ARTH 245 * Introduction to Art History * Professor Sarah Benson * Fall 2004

 

Final Review
>>Format

Sample questions

Images
Part I: Early Renaissance in Italy and the North
Part II: High Renaissance, Mannerism, and the Rise of Secular Painting
Part III: Baroque Art, from Sun King to Dark Chamber

home

Final Thursday 16 December, 3:00-5:30 p.m.
Room change: final will be held in HEC, our normal lecture room



Key Dates
1618-48 Thirty Years' War, clash between Protestant and Catholic powers (primarily Spain and the Netherlands)
1625 Justin of Nassau cedes Dutch city of Breda to Spanish commander Ambrogio Spinola
1648 Treaty of Westphalia ends Thirty Years' War; Northern Netherlands gains independence from Spain
1648-53, the Fronde, Civil War in France
1649 Charles I, King of England, beheaded
1686 Siamese Embassy to France

Important Figures
Who were these people? Describe their careers and how these intersected with contemporary politics and with the production of art. Cite relevant dates.
find out more: Encyclopedia Britanica | Grove Dictionary of Art

Saint Ignatius of Loyola (1491-1556)
Marie de' Medici (1573-1642)
Pope Alexander VII (Chigi, r. 1655-1667)
Louis XIV (b. 1638, r.   1643-1715), King of France

Identifications
In your answer place the work in a historical context and/or in the context of other related works. Refer to and explain specific examples from the work to make your argument.
Your answer should follow the format:

Artist
Title/subject
Date
Medium
Location {if in situ }
Significance

Reviewing images
identification: identify artist, subject, date, medium, and original location if in situ
patronage: who commissioned this work and for what purpose? if we don't know the identity of the specific person, does the location, subject, or style of the work tell us that it might have been a noble, merchant, man, woman...?
function: are its functions political, devotional, magical, instructional, propagandistic ... ?
audience: where and how would it have been seen and used? was it designed for a particular audience? who would have had access to it? men and women? people of different classes, ages?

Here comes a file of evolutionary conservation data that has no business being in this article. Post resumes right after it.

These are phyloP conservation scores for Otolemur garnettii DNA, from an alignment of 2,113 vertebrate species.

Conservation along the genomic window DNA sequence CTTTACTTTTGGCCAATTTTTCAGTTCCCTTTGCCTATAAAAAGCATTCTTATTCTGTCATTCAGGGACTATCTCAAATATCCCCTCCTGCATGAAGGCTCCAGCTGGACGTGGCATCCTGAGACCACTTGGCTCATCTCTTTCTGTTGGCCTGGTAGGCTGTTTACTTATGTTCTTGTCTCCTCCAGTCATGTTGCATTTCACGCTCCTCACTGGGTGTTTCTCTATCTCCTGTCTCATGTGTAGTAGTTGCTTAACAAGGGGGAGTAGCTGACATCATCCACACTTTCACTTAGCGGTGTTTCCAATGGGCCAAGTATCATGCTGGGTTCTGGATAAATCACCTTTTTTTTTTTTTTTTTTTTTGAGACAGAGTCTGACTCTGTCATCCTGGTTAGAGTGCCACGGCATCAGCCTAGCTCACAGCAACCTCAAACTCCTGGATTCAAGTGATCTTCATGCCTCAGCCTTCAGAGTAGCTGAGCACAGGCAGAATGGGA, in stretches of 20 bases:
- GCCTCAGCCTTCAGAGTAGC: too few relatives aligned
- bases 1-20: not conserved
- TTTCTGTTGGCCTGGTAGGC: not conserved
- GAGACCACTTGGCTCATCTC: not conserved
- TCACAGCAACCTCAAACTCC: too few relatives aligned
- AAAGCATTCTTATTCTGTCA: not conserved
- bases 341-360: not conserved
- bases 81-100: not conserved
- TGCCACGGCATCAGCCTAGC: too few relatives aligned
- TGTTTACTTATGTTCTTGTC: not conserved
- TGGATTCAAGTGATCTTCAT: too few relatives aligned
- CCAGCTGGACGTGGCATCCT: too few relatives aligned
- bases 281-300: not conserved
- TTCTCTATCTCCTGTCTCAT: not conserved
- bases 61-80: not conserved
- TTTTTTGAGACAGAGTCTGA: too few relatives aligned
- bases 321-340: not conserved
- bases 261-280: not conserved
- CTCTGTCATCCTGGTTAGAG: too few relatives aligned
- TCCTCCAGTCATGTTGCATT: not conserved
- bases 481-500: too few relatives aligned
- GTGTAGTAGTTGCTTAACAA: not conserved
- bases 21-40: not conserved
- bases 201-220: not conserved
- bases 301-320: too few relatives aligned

comparison: how does it relate to other works we've discussed in class?
medium: how does the medium affect the messages that the work conveys?   Consider advantages and limitations of techniques and the value of materials.
readings: do the arguments and analyses made in any of the readings apply to the work? what would you say about the object as an iconographer or social historian of art? how would you analyze the work from the point of view of gender and feminist studies?
themes: how does the work exhibit some combination of the themes: 1) classicism, 2) imitation of nature, 3) portrayal and meanings of the human form, 4) status of artist, 5) role of patron and spectator?

Comparisons
Essay questions in which you should formulate an argument that compares the two works as evidence for trends in the production of art and in broader social and historical events or changes; you will need to refer to specific details in the works to support your argument and to refer to readings and other works of art we have discussed. These may be from Part I, Part II, and Part III

Essays
Study questions
The actual exam questions will be selected from these. Take the opportunity to prepare ahead of time.

For each essay, you should set up an argument in the first paragraph and then demonstrate it by choosing examples of key images (painting, sculpture, architecture, prints, manuscripts, etc.) and citing information from lecture and readings. Make sure that you refer to specific details of the images that you discuss. A complete essay should answer all parts of the question, make use of a variety of different images or objects from all periods that we have covered in lecture, show how these fit into a historical pattern, and take account of the geographical location in which the objects were produced. All essays should bring in arguments from and show familiarity with relevant readings; think about whether the author's arguments could also apply more broadly to other images that we have studied. Or do other images seem to contradict or complicate the arguments of the authors we have read?